Aggregation of DNA due to ethidium bromide binding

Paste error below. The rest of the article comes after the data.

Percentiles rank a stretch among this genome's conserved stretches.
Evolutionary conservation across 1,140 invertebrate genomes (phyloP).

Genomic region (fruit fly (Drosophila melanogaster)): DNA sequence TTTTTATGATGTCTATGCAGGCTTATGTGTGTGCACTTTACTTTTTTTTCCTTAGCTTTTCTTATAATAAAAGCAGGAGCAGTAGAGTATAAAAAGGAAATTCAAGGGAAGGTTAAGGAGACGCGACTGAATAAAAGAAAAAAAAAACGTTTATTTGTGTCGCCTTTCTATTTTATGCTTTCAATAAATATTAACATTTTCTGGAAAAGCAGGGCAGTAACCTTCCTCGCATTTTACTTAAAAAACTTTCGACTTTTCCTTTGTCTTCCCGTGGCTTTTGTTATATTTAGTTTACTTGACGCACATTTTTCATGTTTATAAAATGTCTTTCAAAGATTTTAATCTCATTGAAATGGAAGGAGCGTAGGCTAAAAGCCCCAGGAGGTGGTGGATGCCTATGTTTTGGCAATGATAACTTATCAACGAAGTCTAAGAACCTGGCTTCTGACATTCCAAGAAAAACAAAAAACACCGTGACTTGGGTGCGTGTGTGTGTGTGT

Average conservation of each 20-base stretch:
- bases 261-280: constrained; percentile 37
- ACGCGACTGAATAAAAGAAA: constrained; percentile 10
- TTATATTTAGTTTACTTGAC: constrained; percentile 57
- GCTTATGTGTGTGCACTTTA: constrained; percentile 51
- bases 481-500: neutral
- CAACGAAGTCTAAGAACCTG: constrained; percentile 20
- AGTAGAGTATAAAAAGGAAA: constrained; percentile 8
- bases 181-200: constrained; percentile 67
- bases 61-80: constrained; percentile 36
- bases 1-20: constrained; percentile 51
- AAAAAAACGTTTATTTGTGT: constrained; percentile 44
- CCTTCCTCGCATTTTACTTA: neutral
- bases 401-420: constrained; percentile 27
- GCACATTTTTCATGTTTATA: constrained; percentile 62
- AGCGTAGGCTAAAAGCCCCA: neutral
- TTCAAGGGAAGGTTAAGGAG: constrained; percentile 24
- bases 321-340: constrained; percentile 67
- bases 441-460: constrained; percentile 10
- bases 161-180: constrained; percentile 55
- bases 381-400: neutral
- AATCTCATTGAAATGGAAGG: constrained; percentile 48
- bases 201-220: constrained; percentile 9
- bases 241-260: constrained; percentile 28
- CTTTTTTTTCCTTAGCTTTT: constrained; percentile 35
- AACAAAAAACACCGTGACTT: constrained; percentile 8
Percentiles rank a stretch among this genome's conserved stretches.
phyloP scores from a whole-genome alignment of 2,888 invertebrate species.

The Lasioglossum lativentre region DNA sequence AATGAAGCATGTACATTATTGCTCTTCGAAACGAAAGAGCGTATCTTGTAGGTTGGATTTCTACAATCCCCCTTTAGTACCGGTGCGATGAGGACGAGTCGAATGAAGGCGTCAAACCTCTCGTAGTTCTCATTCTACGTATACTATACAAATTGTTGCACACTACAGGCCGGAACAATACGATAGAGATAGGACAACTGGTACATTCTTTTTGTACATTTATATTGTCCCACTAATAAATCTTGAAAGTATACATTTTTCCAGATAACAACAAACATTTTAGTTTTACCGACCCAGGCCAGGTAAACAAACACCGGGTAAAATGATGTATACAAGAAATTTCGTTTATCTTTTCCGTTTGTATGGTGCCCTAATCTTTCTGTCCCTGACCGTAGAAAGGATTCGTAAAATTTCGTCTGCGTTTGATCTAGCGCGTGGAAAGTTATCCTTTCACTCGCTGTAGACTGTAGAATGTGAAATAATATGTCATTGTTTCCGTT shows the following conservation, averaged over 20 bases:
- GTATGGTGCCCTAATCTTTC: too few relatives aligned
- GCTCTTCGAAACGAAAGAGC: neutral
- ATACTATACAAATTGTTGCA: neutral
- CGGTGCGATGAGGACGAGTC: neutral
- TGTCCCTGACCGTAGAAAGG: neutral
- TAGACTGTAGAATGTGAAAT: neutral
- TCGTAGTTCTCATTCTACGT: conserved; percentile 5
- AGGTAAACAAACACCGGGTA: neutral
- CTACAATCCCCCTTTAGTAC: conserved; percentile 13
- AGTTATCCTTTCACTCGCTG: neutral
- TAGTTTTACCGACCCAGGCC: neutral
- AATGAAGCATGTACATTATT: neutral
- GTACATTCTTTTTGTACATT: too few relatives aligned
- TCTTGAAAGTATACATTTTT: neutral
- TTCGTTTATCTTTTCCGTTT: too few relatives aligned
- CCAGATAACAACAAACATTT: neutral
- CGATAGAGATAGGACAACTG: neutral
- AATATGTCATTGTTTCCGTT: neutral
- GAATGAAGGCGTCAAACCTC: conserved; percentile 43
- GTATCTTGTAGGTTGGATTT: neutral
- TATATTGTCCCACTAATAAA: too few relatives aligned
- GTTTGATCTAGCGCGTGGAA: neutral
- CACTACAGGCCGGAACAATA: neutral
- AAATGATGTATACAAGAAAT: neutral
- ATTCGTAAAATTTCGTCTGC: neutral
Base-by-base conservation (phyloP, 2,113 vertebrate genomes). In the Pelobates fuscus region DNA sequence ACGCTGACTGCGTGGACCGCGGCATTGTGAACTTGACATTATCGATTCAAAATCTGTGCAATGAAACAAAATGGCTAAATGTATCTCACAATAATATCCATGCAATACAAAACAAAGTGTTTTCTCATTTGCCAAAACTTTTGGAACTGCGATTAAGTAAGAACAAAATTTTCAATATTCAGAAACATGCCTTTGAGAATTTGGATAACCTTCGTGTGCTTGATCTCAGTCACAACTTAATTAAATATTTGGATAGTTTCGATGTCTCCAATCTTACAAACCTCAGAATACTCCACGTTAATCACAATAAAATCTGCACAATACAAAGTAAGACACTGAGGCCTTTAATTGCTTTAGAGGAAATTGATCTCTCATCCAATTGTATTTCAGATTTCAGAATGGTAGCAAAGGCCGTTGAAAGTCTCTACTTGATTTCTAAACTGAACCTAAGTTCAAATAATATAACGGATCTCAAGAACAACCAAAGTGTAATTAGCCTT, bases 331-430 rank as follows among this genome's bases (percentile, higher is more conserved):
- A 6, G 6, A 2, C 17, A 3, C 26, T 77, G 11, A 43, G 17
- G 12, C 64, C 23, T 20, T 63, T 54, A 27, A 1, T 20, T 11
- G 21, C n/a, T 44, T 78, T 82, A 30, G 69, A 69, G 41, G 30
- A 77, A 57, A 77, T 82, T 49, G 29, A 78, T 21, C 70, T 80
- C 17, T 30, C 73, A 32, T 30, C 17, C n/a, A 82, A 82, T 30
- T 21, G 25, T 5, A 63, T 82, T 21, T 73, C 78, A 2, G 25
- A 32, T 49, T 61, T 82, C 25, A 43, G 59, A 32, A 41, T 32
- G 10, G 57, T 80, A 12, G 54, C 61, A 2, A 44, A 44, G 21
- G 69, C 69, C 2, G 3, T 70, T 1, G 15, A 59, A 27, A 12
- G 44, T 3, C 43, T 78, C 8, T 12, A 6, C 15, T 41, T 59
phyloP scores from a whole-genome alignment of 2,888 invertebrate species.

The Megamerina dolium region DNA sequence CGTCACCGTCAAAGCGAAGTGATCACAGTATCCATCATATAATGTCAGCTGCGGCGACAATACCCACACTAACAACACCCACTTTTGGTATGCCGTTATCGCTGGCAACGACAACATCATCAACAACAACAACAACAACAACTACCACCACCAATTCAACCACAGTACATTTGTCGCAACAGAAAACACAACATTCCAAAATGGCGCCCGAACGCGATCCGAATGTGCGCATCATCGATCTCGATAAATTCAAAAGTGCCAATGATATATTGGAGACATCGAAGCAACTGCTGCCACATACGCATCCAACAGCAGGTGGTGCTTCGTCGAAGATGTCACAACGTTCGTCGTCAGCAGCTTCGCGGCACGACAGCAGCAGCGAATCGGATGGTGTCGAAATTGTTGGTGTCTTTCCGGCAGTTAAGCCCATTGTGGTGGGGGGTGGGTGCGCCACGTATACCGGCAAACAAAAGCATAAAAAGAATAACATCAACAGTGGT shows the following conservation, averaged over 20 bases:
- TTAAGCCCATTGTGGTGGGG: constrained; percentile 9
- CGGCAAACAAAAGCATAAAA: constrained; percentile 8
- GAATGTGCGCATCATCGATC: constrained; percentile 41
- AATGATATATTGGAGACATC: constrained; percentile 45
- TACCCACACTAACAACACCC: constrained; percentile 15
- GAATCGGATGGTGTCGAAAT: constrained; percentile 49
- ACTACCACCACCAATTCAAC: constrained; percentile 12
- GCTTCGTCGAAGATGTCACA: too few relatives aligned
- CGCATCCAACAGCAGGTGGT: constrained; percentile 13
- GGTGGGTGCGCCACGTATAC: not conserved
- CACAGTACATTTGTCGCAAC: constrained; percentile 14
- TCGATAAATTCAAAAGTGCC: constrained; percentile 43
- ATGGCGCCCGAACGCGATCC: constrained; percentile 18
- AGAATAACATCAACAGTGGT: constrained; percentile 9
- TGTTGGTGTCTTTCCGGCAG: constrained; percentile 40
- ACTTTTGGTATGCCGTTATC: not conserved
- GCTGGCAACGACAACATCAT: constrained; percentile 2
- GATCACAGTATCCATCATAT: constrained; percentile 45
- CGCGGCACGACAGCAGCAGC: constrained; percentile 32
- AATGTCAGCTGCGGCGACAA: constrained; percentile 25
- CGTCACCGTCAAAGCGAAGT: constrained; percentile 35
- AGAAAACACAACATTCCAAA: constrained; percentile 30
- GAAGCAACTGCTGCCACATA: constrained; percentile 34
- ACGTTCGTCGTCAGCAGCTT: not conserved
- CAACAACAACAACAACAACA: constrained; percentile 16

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The effects of ethidium bromide (EB) binding to DNA were investigated over a range of DNA concentrations by equilibrium dialysis and the 1H NMR spectroscopy. Scatchard plots showed varying degrees of curvature, depending on the concentrations of DNA used. The empirical data (apparent slopes, intercepts, k and n values) were also affected, suggesting the possibility of DNA-DNA interaction when EB binds to DNA. From the nmr measurements, plots of relative intensity loss versus R values for the titrations of the 50 mM, 20 mM, 10 mM and 5 mM base pair concentration with EB showed a shifting of the break point in the EB titrations where the maximum effect of EB on the intensity loss in the nmr spectra is seen. The break points did come out to be exactly 0.5 (or 1 EB bound per 2 base pairs), the ratio expected with an intercalation process. The nmr titrations and equilibrium dialysis experiments implied aggregation to be a possible mode of interaction besides intercalation; the extent of DNA-DNA interaction was subjected to mass action, making any changes in DNA concentration to be a sensitive factor in determining the intensity loss in the nmr spectra and the binding curves of the r/c versus r plots.